Where does the 700mb low track?? That’s the big question for the Monday night/Tuesday storm.
The rule of thumb is that you generally want the 700mb to track near or just south of you and the 850mb low should be about 100 miles south. That maximizes the amount of lift in the atmosphere and keeps dry air offshore, usually.
One problem with this storm is that it’s kind of lopsided and disjointed. 9 times out of 10 a storm will tilt northwest with height. This storm has all sorts of funky things going on with the 850mb low further northwest than the 700mb on the GFS/NAM. The Euro/UKMet seem to have a more consolidated storm that passes just offshore and bring in a more significant snowstorm as the dry slot stays offshore.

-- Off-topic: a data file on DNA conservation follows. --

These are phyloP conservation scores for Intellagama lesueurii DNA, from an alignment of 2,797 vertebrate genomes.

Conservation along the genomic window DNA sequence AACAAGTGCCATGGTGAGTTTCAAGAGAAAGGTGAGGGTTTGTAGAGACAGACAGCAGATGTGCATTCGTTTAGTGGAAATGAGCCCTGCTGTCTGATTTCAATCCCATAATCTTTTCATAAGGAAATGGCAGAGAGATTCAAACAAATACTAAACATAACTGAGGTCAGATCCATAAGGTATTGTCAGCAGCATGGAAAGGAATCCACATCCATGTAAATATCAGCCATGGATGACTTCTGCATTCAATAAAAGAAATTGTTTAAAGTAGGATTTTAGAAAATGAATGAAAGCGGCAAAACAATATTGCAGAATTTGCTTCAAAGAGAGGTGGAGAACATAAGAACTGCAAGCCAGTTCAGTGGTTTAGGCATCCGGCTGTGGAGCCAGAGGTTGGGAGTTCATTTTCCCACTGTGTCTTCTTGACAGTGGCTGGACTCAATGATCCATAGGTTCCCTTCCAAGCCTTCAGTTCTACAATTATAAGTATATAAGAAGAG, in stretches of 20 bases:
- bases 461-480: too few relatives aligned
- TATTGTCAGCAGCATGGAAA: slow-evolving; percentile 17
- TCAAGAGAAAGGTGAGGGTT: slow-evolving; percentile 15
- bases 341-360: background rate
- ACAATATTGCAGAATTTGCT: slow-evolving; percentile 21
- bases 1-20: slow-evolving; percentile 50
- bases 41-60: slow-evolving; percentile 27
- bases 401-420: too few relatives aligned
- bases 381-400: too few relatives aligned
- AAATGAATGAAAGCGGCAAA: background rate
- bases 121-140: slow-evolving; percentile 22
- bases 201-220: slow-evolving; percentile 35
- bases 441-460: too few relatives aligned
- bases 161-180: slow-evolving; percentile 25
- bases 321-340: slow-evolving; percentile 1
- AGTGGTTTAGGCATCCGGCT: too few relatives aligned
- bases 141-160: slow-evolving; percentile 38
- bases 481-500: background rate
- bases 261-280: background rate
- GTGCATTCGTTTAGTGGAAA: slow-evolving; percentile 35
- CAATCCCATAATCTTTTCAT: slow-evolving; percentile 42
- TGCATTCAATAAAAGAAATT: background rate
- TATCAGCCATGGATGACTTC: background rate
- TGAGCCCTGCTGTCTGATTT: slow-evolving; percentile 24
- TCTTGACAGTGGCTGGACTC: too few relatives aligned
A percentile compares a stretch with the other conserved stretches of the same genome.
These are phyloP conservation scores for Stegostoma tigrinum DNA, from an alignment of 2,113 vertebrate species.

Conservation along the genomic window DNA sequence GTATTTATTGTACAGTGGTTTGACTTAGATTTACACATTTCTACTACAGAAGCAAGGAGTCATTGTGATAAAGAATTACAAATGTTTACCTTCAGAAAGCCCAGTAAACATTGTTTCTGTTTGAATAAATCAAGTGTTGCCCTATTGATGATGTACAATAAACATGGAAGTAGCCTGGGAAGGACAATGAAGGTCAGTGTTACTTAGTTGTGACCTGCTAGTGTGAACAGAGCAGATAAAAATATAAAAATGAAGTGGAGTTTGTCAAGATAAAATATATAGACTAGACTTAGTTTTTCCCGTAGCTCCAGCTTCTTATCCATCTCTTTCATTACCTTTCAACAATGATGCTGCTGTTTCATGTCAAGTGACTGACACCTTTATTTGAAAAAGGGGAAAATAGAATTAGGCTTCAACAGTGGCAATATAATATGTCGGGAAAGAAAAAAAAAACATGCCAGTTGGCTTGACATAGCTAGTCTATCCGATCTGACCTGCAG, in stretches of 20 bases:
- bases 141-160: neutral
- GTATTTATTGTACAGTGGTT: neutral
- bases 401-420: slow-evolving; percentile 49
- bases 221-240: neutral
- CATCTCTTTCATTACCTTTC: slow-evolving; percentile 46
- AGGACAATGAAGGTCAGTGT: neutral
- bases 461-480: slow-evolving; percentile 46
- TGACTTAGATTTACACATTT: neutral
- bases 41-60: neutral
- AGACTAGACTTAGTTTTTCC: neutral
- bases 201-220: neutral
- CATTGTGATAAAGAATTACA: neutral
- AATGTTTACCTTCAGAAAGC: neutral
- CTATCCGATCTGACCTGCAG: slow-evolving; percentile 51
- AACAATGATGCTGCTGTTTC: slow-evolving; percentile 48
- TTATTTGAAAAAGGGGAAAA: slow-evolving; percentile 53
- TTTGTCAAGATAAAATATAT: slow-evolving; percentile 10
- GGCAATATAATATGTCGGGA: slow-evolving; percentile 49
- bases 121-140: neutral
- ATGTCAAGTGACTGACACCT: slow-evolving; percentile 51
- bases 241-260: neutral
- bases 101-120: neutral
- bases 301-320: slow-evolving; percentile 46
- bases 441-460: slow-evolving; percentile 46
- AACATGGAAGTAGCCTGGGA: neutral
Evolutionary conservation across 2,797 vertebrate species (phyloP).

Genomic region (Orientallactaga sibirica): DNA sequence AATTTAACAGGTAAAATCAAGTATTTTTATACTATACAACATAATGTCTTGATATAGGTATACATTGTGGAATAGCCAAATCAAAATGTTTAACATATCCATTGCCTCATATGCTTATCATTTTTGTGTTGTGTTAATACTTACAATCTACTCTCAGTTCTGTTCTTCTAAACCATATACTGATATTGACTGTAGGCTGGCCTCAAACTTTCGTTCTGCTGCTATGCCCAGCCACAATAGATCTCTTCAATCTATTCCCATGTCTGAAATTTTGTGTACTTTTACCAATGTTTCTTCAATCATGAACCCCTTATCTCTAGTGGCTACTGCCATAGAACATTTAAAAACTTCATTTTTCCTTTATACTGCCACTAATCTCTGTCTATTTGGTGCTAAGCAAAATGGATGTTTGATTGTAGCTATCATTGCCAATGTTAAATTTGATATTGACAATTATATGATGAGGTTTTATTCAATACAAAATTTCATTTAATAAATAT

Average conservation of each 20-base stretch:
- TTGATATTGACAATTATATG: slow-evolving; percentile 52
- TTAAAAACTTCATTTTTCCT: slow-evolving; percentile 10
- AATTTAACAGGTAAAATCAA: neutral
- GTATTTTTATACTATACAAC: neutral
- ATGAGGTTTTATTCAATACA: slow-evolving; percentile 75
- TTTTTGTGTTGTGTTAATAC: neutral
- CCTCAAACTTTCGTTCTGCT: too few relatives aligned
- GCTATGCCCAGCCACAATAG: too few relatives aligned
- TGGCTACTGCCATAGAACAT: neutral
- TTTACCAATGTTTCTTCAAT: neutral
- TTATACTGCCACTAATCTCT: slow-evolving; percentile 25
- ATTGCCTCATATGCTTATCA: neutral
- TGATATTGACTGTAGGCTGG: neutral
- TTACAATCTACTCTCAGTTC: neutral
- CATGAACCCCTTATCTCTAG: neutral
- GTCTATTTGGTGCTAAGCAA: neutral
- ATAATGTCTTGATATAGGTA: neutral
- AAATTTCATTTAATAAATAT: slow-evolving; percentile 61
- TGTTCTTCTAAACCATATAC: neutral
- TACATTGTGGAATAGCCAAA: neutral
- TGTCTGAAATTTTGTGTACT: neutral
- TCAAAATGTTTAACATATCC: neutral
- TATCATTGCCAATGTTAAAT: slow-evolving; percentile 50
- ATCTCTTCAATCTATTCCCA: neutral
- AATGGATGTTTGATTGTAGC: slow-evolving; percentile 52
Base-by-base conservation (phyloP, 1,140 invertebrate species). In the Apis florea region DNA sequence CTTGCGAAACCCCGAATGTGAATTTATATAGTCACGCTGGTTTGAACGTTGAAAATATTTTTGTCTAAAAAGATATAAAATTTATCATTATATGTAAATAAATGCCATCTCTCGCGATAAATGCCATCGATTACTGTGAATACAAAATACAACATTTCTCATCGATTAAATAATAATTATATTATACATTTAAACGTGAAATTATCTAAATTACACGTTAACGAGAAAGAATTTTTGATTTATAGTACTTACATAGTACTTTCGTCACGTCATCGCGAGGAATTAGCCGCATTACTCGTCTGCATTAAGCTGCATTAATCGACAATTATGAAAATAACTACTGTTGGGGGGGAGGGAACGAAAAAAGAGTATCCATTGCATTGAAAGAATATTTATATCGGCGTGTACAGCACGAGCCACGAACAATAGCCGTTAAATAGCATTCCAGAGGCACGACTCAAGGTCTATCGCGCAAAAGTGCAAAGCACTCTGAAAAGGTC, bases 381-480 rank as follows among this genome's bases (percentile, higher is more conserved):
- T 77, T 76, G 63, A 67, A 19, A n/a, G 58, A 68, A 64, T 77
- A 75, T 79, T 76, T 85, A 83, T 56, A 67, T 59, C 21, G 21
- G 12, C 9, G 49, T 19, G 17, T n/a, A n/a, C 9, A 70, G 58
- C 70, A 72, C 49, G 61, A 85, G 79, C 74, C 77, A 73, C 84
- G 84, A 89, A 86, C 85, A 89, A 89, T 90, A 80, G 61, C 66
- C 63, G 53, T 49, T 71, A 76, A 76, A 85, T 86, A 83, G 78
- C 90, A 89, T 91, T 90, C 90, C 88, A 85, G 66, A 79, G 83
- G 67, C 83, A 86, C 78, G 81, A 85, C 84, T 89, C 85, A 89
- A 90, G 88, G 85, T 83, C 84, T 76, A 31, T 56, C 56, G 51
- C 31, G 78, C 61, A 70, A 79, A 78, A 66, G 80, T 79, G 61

The GFS/NAM are insisting all sorts of problems with this storm. They have not moved toward their foreign counterparts at all. In fact at 18z they trended further away from the foreign suite and the 21z SREF mean looks more like the far northwest 18z GFS. The 00z NAM is also disjointed with a pseudo-dry slow and a reforming 700mb low southeast of us.
Here’s my first call
- 3″-6″ for Litchfield County
- 2″-4″ for the rest of CT with somewhat less at the coast